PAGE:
The U.S. Department of Agriculture released updated numbers Monday showing farmers planted more acres this spring than many private analysts expected. That’s one of several factors driving market prices lower for many farmers’ crops.
Heavy rains delayed planting for many farmers in Indiana. Now, corn production is forecast to be down 17 percent from last year. Soybean production is also expected to be down 22 percent.
But Purdue University agricultural economics professor Chris Hurt says the rain and heat this planting and growing season didn’t cause a lasting spike in crop prices.
“That’s pretty remarkable that we went through all these weather problems, and it’s not to say we won’t see a reaction to the price, but right now we’re not,” says Hurt.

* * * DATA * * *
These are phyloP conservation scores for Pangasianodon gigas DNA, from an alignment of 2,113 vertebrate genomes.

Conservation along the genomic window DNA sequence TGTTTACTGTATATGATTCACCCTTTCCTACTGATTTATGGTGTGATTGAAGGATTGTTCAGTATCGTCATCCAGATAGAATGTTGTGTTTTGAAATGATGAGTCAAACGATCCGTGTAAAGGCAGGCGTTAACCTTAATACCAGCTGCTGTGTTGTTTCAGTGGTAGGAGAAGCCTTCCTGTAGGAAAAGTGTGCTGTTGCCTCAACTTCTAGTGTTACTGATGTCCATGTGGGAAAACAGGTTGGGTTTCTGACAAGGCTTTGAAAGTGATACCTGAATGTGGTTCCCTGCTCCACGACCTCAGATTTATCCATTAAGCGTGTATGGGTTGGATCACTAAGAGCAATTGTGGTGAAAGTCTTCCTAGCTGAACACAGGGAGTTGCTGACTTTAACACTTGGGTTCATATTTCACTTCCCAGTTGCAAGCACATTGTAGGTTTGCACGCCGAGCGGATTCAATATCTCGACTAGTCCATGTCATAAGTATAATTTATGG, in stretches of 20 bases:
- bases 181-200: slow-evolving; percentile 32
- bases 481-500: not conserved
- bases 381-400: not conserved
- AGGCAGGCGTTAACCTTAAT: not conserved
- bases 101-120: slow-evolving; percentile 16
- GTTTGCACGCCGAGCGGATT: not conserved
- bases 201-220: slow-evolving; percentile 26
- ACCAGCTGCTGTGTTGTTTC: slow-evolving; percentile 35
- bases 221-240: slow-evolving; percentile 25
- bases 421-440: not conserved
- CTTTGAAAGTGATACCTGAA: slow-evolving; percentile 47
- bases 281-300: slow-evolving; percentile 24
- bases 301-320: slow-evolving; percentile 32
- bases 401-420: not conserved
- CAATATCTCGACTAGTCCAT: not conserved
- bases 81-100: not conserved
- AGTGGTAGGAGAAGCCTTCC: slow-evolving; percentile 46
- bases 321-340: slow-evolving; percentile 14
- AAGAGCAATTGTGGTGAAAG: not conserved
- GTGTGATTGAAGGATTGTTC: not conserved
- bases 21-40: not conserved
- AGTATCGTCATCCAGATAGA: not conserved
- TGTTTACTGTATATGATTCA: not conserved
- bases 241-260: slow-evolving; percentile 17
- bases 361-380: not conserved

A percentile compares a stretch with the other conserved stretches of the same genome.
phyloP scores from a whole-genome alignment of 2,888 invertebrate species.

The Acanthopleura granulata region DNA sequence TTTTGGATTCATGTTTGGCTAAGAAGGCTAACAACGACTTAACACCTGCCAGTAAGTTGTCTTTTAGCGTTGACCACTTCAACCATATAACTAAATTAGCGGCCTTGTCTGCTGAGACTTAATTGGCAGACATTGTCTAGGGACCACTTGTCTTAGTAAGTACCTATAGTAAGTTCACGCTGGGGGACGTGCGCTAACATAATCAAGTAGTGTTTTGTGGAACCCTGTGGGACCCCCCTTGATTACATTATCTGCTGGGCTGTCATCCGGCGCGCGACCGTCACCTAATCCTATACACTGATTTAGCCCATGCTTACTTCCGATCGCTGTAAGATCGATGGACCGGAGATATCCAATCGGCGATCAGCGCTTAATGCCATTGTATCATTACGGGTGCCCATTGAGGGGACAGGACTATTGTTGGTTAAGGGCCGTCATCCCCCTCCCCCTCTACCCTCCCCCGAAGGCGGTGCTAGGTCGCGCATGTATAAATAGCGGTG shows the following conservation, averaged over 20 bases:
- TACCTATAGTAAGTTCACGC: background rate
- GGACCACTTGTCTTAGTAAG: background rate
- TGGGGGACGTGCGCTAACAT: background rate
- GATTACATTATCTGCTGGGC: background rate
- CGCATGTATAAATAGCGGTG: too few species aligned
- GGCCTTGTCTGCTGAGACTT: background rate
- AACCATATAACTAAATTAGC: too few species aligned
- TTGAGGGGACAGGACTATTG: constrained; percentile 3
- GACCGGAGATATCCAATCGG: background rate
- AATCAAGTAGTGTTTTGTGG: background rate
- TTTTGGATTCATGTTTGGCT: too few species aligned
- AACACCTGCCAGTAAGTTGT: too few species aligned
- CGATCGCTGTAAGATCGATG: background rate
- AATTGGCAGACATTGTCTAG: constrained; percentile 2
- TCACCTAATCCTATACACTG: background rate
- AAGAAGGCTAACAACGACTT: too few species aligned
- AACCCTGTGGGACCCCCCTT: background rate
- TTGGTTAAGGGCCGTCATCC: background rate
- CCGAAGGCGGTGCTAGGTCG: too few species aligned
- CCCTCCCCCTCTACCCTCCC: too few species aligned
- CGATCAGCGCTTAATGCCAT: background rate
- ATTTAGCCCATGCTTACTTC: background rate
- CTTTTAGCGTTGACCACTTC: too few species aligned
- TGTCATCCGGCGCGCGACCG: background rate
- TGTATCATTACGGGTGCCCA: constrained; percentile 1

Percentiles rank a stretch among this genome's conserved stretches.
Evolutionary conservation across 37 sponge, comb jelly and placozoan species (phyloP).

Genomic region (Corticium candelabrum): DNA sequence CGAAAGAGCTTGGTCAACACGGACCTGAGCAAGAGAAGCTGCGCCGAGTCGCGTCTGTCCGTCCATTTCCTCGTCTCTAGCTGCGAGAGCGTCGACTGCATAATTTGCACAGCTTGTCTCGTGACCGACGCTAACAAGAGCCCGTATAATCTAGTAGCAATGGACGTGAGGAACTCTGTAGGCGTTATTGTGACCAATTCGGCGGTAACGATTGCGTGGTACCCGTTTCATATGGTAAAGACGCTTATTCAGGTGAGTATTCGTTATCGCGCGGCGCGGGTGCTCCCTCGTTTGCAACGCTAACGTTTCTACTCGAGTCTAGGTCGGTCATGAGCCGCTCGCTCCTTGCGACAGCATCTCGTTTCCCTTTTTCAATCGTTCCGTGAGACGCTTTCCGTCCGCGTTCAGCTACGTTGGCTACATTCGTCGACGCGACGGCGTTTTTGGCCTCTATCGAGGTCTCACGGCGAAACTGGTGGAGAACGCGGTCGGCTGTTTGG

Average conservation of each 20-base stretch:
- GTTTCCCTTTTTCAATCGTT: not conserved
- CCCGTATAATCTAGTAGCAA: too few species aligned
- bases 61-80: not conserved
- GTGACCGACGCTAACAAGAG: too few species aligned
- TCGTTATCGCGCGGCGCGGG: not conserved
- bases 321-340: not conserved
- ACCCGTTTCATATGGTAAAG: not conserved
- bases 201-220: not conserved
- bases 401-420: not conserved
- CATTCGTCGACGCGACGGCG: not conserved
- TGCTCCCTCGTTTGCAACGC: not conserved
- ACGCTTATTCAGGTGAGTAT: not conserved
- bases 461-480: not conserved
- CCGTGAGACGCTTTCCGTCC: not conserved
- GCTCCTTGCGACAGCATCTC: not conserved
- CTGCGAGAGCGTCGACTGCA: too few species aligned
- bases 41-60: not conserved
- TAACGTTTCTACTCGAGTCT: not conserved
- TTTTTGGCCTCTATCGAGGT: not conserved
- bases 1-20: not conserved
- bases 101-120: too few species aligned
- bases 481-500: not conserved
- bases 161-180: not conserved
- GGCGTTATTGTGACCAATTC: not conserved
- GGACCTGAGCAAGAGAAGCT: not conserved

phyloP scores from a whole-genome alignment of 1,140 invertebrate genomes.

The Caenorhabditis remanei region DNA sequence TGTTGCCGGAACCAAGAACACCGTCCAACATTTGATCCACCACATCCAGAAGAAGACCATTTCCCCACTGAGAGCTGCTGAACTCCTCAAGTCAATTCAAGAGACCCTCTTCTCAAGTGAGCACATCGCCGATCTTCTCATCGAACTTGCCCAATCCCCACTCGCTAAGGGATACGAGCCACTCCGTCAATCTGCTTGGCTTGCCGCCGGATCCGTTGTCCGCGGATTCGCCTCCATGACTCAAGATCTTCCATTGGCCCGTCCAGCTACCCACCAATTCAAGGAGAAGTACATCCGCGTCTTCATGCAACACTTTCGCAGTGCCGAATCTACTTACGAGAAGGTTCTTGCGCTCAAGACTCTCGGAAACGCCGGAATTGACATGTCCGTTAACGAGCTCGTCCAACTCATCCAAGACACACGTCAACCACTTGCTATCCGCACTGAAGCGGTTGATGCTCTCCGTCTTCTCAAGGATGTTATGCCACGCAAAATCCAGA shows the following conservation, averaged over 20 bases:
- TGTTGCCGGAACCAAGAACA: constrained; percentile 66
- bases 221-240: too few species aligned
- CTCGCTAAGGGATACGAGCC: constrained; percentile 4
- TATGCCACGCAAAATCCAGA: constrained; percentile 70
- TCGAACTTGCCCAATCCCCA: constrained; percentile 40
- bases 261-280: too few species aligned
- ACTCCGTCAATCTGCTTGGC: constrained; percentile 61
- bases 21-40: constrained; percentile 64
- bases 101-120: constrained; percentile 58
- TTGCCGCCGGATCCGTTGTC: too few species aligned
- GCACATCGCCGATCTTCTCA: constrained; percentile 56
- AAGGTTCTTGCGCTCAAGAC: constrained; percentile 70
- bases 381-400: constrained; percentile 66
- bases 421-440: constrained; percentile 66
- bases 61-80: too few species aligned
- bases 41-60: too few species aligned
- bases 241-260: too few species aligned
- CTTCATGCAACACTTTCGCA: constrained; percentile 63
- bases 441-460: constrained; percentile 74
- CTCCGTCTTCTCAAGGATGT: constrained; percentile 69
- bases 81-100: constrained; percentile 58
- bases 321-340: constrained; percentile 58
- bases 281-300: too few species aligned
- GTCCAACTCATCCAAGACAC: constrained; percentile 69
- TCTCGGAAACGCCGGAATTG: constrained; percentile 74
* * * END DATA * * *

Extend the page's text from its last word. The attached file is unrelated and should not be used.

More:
He says there are several reasons for that, including the trade war between the U.S. and China. The dispute cut off a key export market for American farmers, creating an oversupply.
Hurt joined a panel of several other experts at the Indiana State Fair Monday afternoon responding to the latest numbers, including USDA State Statistician Greg Matli. He says it’s been difficult to get accurate numbers on plants like corn with a season unlike any other recorded due to the various stages of growth happening everywhere.
“You have some areas corn’s in dough stages, you have some corn that’s not even tasseled yet, and even in the same field you have those same stages,” says Matli.
Matli and other panelists say a lot is still in the air when it comes to what the final yields will look like. The next 60 days will be critical for a successful harvest.